Production Analysis Case Study

Read this journal article. The study uses production analysis to develop a robust workflow and help in designing sustainable shale production. Figure 2 depicts an initial production analysis. What would an organization need to collect production parameters?


Initial production analysis

The first step in data analysis is to convert the surface readings to bottom-hole values. This was achieved by uploading the well configurations along with the fluid properties and the production history to the well performance simulator PROSPER. Subsequently, the normalized rate versus the normalized material balance time was plotted to identify the flow regimes. Material balance pseudo-time (tmb) can be calculated using Eq. (2):

t_{\mathrm{mb}}=\frac{\mu_{i} C_{t i}}{q} \int_{0}^{t} \frac{q}{\bar{\mu} \bar{C}_{t}} \mathrm{~d} t                      (2)

where μ is the gas viscosity, Ct is the total compressibility, and q is the gas flow rate. The calculated pseudo-time is normalized to obtain the maximum material balance time (MBT). The rate is divided by pseudo-pressure (PP) calculated using Eq. (3).

p_{p}=\frac{\mu_{i}}{\rho_{i}} \int_{p_{i}}^{p} \frac{\rho}{\mu} \mathrm{d} p                (3)

where ρ is the gas density. By dividing the rate by pp, the highest normalized rate is obtained. Two flow regimes, namely bilinear flow, and linear flow were clearly identified with no sign of transition to boundary dominated flow (BDF) (Fig. 3). The bilinear flow attributed to fracture cleanup, lasted for 2 months, recovering about 13.5% of the fracturing fluid pumped into the reservoir during the fracturing operations. Subsequently, the stabilization of the gas/water ratio (GWR) was observed producing 50 bbl/MMscf of gas, indicating that the well cleanup period has ended. As only a linear flow exists, the minimum SRV and the maximum SRV permeability can also be estimated.

Fig. 3

Normalized gas production rate versus material balance time (log–log scale)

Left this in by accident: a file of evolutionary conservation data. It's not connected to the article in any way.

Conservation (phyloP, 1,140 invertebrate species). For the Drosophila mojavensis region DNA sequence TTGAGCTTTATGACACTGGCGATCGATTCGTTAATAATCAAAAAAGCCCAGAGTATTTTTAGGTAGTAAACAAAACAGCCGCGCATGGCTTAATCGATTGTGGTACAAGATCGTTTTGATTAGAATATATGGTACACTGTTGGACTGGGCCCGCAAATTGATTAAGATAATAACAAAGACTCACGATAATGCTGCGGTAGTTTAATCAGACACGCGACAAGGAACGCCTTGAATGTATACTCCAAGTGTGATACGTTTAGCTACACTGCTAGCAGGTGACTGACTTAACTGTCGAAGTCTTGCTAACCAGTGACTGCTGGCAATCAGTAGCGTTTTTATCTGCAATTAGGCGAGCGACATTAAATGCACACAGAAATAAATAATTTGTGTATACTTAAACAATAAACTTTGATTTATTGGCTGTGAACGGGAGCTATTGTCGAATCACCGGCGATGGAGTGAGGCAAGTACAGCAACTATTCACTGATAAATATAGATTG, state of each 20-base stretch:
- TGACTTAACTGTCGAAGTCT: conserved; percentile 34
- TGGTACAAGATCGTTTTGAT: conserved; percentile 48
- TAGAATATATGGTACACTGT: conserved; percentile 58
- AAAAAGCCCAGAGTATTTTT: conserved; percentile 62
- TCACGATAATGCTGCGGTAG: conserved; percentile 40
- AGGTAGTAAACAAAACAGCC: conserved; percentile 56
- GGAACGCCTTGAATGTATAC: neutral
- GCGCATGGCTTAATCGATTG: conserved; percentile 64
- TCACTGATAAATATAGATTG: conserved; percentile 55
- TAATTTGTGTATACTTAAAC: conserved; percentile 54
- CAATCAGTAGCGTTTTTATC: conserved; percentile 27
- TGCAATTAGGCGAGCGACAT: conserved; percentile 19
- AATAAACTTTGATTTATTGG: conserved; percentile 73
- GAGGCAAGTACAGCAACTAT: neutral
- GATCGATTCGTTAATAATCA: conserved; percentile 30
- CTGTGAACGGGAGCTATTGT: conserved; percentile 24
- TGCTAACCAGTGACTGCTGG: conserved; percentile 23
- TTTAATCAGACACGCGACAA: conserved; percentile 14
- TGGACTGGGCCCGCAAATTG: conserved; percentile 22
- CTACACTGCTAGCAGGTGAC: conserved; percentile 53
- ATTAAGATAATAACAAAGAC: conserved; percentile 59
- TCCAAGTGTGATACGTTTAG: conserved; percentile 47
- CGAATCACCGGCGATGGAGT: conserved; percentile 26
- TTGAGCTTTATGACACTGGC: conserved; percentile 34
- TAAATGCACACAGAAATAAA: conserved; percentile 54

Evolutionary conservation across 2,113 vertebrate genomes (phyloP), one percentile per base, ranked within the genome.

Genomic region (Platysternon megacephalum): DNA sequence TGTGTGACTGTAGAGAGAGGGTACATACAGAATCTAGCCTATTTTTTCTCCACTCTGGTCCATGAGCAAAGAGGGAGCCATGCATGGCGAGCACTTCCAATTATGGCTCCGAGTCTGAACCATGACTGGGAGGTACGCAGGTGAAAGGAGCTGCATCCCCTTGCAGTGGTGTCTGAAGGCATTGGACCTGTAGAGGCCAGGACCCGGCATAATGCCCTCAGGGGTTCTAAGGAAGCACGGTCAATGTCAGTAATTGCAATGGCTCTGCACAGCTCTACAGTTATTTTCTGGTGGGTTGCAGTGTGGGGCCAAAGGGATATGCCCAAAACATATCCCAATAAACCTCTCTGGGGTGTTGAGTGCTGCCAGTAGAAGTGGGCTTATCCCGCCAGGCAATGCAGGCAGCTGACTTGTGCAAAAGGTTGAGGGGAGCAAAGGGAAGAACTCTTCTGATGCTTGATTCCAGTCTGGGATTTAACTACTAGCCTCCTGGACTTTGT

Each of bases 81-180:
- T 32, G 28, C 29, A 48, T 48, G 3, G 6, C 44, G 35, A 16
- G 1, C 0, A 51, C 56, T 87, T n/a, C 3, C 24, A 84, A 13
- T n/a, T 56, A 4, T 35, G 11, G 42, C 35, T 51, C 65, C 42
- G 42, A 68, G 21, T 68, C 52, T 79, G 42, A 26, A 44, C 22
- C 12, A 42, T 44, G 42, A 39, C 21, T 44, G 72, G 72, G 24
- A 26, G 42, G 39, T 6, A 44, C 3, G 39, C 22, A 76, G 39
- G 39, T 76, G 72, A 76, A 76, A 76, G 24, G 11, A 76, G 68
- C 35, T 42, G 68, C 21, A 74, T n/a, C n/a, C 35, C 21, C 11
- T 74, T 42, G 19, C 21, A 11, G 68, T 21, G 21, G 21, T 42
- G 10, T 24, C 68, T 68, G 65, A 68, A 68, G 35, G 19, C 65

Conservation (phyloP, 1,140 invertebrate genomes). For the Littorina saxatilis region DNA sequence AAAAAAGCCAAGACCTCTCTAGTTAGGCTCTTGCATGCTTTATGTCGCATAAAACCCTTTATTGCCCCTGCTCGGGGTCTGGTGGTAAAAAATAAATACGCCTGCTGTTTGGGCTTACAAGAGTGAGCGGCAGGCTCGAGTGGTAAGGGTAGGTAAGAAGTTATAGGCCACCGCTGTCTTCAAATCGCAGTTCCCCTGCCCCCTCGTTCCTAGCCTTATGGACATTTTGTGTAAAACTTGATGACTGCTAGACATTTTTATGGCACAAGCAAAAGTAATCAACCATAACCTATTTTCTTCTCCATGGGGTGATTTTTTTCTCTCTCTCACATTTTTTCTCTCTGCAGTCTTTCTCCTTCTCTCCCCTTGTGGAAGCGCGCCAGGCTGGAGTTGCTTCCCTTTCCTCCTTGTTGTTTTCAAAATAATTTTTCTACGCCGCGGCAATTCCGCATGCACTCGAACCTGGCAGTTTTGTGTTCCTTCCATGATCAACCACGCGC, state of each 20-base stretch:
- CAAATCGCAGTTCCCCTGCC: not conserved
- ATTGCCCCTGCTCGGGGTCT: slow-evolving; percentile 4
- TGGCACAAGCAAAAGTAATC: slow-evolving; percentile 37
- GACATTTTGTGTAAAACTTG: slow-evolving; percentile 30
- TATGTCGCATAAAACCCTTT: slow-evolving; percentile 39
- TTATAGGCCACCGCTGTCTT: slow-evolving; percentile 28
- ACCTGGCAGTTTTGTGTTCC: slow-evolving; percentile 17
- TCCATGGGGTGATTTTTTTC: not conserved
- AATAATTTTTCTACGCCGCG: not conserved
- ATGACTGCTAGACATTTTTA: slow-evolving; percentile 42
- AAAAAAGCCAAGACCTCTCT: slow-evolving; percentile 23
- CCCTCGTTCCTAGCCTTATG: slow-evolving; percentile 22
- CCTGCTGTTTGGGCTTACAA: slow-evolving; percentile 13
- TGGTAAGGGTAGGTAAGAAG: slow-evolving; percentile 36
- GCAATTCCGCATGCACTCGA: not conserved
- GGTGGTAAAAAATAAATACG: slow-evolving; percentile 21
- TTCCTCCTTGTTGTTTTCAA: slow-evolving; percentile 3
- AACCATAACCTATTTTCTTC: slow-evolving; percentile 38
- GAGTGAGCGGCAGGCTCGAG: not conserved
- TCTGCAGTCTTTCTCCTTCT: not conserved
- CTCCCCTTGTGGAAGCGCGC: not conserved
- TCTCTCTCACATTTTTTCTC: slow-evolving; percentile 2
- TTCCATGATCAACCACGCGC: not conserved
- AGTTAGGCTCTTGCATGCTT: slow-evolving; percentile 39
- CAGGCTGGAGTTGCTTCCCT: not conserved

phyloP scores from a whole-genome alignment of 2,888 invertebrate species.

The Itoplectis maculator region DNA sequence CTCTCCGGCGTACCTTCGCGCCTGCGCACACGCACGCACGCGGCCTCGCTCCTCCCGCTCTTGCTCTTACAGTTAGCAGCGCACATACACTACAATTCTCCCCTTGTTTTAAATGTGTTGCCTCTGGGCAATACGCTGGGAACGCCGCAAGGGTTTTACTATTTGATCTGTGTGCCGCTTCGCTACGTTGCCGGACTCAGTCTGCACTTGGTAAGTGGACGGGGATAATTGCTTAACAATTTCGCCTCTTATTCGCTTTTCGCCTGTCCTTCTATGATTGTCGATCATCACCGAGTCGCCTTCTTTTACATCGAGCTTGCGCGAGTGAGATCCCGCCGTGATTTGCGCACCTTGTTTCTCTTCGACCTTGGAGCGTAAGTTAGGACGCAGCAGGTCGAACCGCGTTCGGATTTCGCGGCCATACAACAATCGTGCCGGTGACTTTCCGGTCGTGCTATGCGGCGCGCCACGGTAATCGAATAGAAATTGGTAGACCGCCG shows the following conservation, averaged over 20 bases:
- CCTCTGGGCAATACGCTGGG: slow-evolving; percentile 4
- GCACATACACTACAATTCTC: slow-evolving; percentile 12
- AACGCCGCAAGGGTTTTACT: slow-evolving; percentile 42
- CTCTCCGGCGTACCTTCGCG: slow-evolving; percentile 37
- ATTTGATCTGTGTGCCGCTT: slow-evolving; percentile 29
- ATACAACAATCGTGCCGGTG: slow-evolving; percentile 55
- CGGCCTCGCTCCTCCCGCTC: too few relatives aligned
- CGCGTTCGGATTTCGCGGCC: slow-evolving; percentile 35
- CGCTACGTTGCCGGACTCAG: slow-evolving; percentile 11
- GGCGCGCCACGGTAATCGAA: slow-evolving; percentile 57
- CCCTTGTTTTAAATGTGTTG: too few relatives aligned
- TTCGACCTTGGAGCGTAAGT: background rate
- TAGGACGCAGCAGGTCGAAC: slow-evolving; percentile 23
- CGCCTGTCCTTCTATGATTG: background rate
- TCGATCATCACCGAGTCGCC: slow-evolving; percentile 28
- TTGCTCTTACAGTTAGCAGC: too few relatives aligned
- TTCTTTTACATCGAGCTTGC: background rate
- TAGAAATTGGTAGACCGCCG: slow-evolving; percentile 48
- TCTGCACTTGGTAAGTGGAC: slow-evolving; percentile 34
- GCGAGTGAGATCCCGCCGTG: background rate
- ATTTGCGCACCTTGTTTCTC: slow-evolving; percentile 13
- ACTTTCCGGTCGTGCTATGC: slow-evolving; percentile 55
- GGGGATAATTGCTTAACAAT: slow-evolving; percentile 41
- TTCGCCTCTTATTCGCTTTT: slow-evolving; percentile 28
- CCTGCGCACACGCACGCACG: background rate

Next, the normalized gas production rate versus the square root of the gas production time was used to estimate the product of the fracture half-length and the square root of permeability \left(x_{f} \sqrt{k}\right) (Fig. 4 ). The slope of the straight line in Fig. 4 is 30 \mathrm{mD}^{0.5 \mathrm{ft}} and it is the product x_{f} \sqrt{k}, according to Eq. 1. Also, Eq. 4 defines the maximum SRV permeability using the time of the end of linear flow and fracture spacing. Finally, the minimum SRV was estimated by extrapolation in the flowing material balance time plot (Fig. 5).

Fig. 4

Square root time plot versus normalized gas rate

Fig. 5

Flowing material balance plot

k=\frac{1896 \phi C_{t} d_{i}^{2}}{t_{\text {elf }}}                    (4)

The trilinear composite model was used to model production utilizing the input data extracted from straight-line analysis. The rectangular model with 45 equally spaced fractures was also used to model production. Initial completion parameters and the estimations of the straight-line analysis are used as initial input for the model, and regression of inner permeability, fracture half-length, and fracture conductivity was performed. The predictions of the model provided an excellent match with the production history as shown in Fig. 6.

Fig. 6

Well production history match